Paul said in a weekend interview that he wouldn’t be surprised to see US markets fall 25 percent and gold rise 50 percent in the next several months.
The gold price closed Monday (July 3) at $1,219.70 per ounce, but according to libertarian pundit Ron Paul it could be significantly higher before the end of the year.
“If [US] markets are down 25 percent [by October] and gold is up 50 percent it wouldn’t be a total shock to me,” he told CNBC during an interview this past weekend. That would place the S&P 500 (INDEXSP:.INX) at 1,819 points and gold at $1,867.
Paul, who’s also a former Republican congressman and presidential candidate, said that the US economy is not as strong as many people think it is, and emphasized that uncertainty is a major issue. In particular, he mentioned that the NASDAQ Composite (INDEXNASDAQ:.IXIC), the US dollar and bonds look “a little shaky,” and questioned whether Trump will be able to pass reform measures.
“There’s a lot of subjectivity in the markets, reassurances,” Paul also noted. “People have been convinced that everything is wonderful right now and that stocks are going to go up forever, it’s a new era. I don’t happen to buy this. I think the old rules always exist, and there’s too much debt and too much mal-investment — the adjustment will have to come.”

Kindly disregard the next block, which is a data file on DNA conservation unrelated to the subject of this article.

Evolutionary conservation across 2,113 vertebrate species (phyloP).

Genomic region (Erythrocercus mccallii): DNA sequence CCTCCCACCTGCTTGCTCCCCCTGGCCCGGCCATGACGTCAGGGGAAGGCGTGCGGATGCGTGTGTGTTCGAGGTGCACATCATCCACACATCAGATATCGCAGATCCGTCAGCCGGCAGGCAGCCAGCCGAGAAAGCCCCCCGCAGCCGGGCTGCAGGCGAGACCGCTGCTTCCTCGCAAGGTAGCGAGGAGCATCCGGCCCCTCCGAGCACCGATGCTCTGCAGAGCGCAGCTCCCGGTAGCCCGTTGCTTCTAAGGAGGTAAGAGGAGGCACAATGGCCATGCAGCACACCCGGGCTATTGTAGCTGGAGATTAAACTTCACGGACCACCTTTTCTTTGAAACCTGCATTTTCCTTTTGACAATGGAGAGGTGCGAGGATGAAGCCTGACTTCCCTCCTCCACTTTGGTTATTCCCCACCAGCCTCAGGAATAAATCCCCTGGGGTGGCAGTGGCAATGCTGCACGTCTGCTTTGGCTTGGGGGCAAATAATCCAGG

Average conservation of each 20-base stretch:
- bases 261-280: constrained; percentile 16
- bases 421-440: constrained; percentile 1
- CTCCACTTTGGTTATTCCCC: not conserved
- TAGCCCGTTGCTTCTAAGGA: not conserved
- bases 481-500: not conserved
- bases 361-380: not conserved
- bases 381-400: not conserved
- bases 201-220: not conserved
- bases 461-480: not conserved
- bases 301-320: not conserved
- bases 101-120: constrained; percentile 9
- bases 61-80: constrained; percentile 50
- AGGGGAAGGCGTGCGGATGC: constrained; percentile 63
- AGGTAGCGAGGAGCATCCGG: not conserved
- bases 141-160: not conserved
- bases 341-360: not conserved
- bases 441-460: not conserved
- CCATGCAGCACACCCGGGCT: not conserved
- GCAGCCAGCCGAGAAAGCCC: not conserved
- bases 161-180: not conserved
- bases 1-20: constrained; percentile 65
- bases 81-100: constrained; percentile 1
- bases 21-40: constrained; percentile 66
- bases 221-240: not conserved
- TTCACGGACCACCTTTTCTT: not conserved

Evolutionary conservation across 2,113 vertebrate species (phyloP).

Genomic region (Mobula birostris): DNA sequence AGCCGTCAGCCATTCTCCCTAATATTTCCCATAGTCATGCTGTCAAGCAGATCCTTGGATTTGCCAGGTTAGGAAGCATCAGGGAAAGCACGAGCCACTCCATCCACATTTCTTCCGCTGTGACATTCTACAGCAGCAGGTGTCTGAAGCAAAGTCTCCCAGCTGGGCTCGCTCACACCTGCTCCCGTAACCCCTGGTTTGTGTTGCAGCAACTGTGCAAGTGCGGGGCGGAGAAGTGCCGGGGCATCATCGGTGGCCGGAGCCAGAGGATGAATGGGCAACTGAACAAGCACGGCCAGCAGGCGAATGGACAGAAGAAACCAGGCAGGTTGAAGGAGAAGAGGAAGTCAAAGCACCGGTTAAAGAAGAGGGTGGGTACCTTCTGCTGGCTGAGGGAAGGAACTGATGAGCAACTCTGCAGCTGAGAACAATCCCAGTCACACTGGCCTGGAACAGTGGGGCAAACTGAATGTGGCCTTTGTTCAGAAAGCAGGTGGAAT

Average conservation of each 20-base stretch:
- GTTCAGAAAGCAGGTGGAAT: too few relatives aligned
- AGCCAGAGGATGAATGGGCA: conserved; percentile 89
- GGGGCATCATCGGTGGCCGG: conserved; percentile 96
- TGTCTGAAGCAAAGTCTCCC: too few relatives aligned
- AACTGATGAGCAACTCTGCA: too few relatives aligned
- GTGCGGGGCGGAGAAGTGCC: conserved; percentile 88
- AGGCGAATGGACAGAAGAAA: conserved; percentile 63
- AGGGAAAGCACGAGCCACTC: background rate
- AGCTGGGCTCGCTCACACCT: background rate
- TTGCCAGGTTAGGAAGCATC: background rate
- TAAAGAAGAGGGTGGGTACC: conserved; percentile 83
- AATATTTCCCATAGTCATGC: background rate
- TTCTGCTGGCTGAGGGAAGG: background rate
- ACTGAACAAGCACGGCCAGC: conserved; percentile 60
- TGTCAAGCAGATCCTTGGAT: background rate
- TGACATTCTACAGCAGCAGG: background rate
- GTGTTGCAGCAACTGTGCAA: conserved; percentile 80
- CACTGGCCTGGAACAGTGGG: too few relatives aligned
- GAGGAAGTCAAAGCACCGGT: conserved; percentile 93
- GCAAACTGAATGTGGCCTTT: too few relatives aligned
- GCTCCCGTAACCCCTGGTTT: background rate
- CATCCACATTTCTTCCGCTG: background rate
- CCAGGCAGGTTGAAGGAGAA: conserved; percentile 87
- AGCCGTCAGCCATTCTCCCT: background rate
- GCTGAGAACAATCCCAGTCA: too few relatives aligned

While US Federal Reserve Chair Janet Yellen recently expressed confidence in the US economy, saying another financial crisis will likely “not happen soon,” other market watchers have views that that are more in line with Paul’s.
For example, Marc Faber, a noted Thailand-based Swiss investor known as “Dr. Doom,” is calling for a drop in the US stock market. In conversation with CNBC he said, “we have a bubble in everything.” Peter Schiff of Euro Pacific Capital also recently described the US economy as a bubble.
Do you think the US economy is headed for a crash? Let us know in the comments below. You can also watch CNBC’s interview with Paul below:
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Photo by Gage Skidmore via Wikimedia Commons.
Securities Disclosure: I, Charlotte McLeod, hold no direct investment interest in any company mentioned in this article.